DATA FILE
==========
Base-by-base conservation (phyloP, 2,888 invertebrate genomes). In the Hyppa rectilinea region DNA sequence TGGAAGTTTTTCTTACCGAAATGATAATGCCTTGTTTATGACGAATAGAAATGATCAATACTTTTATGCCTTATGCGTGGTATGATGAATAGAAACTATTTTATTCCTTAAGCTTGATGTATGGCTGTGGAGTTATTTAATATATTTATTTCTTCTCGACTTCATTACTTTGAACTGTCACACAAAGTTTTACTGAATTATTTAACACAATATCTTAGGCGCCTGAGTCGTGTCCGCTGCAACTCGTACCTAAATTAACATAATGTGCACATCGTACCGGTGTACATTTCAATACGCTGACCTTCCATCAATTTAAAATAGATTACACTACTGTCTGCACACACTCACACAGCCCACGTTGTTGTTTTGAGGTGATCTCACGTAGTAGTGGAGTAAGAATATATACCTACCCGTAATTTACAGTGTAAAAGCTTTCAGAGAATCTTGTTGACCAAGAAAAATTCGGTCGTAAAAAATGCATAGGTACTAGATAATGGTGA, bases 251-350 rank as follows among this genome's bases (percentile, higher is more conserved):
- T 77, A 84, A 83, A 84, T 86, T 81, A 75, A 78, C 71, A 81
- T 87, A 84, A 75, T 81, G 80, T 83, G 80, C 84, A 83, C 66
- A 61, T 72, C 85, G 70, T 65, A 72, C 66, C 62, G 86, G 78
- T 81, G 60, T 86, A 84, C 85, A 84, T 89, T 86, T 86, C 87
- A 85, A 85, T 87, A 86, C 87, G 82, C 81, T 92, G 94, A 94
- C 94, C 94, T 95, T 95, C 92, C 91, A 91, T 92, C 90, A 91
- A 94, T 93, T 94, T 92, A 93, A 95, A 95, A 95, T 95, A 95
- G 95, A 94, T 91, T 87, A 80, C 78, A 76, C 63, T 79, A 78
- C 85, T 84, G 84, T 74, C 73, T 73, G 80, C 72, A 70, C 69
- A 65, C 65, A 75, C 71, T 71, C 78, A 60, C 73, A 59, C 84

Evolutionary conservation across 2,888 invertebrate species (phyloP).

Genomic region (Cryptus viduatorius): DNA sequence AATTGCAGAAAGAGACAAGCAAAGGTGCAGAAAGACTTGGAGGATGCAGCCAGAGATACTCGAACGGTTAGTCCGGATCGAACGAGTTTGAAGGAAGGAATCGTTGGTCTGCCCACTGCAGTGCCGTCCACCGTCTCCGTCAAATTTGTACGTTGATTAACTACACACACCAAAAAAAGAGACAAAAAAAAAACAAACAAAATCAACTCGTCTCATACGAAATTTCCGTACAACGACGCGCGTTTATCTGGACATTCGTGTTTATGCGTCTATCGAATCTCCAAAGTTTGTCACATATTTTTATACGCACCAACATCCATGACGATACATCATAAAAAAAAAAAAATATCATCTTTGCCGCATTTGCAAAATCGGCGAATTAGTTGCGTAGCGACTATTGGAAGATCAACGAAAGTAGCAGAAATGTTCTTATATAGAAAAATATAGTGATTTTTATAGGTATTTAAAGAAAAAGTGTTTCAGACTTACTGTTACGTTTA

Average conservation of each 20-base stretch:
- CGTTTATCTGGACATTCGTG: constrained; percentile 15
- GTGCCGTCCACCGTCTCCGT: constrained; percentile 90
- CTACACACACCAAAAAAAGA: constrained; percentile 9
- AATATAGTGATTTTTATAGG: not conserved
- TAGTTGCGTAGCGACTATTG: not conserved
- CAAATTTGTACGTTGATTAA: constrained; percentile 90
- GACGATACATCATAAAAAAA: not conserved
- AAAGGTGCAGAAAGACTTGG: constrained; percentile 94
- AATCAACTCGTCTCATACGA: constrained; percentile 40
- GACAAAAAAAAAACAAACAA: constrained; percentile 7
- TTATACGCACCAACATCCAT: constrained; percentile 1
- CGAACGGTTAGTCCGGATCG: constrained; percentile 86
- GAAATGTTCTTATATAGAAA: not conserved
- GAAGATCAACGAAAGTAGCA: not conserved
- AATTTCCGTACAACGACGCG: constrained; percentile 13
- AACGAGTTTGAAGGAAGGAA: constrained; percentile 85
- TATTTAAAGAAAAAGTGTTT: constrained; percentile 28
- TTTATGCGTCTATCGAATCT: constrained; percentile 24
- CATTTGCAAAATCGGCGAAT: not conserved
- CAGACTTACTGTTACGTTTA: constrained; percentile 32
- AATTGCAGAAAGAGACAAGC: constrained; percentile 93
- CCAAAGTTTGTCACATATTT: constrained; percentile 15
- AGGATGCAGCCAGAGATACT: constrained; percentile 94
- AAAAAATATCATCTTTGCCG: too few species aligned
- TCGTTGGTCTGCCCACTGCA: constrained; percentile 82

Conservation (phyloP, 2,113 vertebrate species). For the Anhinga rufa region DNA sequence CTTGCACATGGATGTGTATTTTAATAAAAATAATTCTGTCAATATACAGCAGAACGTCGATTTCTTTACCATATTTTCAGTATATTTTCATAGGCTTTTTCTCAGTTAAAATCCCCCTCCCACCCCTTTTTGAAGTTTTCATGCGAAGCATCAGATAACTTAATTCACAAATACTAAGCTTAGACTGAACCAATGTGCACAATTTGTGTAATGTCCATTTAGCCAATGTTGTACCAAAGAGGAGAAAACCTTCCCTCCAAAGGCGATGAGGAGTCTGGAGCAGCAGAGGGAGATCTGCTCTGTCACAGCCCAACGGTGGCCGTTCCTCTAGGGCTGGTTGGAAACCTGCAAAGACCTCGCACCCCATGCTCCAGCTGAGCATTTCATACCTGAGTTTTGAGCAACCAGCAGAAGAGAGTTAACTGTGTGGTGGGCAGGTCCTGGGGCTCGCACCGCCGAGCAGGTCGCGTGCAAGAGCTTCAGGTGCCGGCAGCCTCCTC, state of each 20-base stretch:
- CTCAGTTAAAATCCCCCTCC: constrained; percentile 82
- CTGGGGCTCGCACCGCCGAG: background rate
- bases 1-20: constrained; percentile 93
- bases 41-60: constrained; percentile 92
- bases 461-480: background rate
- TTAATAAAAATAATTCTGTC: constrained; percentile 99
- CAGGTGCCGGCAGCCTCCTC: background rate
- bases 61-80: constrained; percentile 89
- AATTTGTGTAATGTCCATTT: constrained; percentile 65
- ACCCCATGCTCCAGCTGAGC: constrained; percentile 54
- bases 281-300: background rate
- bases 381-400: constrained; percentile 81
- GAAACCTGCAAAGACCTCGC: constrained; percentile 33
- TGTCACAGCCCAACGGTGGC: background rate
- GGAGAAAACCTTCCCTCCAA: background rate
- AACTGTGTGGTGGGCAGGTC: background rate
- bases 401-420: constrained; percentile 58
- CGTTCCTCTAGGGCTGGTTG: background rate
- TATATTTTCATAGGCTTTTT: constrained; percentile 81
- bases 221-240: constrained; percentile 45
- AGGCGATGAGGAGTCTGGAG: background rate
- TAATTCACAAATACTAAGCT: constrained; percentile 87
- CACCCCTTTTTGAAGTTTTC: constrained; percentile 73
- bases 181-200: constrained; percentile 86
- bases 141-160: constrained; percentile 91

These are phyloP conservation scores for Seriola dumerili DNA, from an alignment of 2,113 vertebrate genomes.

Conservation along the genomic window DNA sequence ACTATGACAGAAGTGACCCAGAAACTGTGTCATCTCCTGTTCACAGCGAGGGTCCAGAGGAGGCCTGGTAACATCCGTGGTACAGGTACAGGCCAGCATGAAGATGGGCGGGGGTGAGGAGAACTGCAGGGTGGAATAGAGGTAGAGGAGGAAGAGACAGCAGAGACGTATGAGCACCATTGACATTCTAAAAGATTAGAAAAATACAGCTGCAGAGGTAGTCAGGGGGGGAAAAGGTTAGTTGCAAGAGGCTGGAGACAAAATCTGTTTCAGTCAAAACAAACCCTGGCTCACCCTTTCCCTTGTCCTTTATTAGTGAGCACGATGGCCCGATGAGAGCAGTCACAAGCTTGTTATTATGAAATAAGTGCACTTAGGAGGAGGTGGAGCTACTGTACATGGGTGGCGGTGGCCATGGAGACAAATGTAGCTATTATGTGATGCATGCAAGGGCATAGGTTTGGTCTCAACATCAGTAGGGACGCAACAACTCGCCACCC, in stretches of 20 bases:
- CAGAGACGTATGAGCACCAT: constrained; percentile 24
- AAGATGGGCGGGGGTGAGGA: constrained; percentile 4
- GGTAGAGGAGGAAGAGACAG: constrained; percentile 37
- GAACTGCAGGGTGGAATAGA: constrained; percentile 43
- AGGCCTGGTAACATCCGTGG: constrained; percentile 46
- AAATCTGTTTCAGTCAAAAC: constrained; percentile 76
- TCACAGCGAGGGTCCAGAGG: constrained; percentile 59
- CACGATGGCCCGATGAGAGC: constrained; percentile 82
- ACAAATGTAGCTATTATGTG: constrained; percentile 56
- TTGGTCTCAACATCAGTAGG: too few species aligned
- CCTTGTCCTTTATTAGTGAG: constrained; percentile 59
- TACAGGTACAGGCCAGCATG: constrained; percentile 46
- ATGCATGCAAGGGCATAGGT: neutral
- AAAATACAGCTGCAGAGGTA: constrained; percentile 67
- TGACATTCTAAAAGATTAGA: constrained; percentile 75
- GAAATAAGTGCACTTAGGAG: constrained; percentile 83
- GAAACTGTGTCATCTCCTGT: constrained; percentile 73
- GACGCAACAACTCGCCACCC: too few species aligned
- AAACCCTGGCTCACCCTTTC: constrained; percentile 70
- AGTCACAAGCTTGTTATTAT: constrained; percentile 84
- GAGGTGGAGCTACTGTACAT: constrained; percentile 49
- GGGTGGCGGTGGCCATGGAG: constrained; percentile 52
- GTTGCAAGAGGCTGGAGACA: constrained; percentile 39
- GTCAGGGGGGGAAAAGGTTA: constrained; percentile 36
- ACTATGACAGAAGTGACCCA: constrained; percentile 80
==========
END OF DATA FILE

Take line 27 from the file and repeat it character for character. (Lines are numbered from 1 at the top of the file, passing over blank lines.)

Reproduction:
- GAAATGTTCTTATATAGAAA: not conserved